The Tunisian authorities must drop indecency charges against a woman who was summoned to court on Wednesday after she had complained that police officers raped her earlier this month, Amnesty International said.
The woman and her fiancé, who prefer to remain anonymous, could be imprisoned for up to six months for “intentional indecent behaviour” stemming from claims – by the very same police officers charged with raping her – that they were found in an “immoral position” in public in the capital Tunis.
The couple deny the charges and their court hearing is due to resume on 2 October.
“At best, charging the victim of a rape by police officers instead of protecting her from intimidation and stigma highlights the deep flaws on Tunisian law and criminal justice system. At worst, it is an insidious attempt to discredit a rape victim and protect those she accused of raping her,” said Hassiba Hadj Sahraoui, Deputy Middle East and North Africa Programme Director at Amnesty International.
“Rape by security forces – often used as a tool of repression – is a form of torture, and must be promptly and fully investigated and, if there is sufficient admissible evidence, prosecuted.”
International and regional human rights bodies have established that rape by public officials always amounts to torture. Under Tunisian law, rape is considered a serious crime that carries a severe punishment. Amendments to the Tunisian Penal Code in 2011 brought the definition of torture closer to that in international law and to include punishments of up to life sentence in prison.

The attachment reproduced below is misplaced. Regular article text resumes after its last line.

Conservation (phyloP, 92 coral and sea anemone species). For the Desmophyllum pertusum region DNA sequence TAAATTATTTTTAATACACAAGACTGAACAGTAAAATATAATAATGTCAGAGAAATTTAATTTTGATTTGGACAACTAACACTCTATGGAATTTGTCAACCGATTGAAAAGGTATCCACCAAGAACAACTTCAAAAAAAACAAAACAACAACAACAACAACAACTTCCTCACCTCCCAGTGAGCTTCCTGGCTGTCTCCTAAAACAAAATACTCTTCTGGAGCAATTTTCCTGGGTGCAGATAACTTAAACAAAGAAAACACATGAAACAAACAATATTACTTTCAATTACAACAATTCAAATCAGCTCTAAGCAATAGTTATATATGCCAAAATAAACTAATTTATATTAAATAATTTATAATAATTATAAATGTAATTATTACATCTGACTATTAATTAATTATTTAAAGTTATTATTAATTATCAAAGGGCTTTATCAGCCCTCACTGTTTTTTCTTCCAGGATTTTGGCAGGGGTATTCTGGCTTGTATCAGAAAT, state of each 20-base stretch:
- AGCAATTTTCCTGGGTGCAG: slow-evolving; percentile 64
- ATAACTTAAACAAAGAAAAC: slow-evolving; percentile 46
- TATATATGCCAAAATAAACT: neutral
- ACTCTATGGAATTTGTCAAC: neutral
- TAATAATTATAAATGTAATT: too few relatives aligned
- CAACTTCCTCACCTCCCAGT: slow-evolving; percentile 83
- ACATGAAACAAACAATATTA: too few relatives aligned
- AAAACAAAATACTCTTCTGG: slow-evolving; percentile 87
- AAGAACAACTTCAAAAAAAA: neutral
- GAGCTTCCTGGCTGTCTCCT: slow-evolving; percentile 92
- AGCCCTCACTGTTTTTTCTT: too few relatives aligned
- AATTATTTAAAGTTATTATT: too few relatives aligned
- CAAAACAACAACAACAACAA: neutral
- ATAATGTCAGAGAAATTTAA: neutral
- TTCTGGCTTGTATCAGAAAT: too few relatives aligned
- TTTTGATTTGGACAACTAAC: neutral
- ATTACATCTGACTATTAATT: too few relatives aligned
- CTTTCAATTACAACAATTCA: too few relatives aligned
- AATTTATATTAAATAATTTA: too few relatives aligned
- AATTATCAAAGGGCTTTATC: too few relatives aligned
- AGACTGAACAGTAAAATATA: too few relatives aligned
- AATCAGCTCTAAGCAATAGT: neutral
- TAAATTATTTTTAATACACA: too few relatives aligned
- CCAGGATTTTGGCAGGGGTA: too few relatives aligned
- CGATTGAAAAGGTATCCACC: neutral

The woman’s lawyers told Amnesty International that three policemen approached her and her fiancé while they were in a car in the capital Tunis on the night of 3 September 2012.
She later filed a complaint accusing two of the police officers of raping her inside the car while the third took her fiancé to a nearby ATM in an attempt to extort money from him.
After being arrested and charged with rape and extortion, the policemen alleged that they had found the couple in an “immoral position” in the car – a claim which was later repeated in a statement by Tunisia’s Ministry of Interior.
“Instead of trying to undermine and humiliate this woman who was targeted with a serious crime, the Tunisian authorities must send a clear message that torture and ill-treatment – including rape and sexual harassment – will no longer be tolerated and that perpetrators will be brought to justice,” said Hassiba Hadj Sahraoui.
“We fear that the treatment afforded to the young woman will deter other victims of sexual abuse from coming forward and as they may fear being treated as the accused rather than the victim.”
Tunisia’s new government recently rejected the UN Human Rights Council’s recommendation made during its Universal Periodic Review of Tunisia to abolish ongoing discrimination against women in law and practice.
Ambiguous wording in a new draft Constitution refers to women as “partners” with complementary roles in the family rather and contradicts other wording on gender equality.
In the past year and a half, the Tunisian authorities have also levelled “public immorality” and “public disorder” charges against journalists and human rights activists as a means to restrict freedom of expression.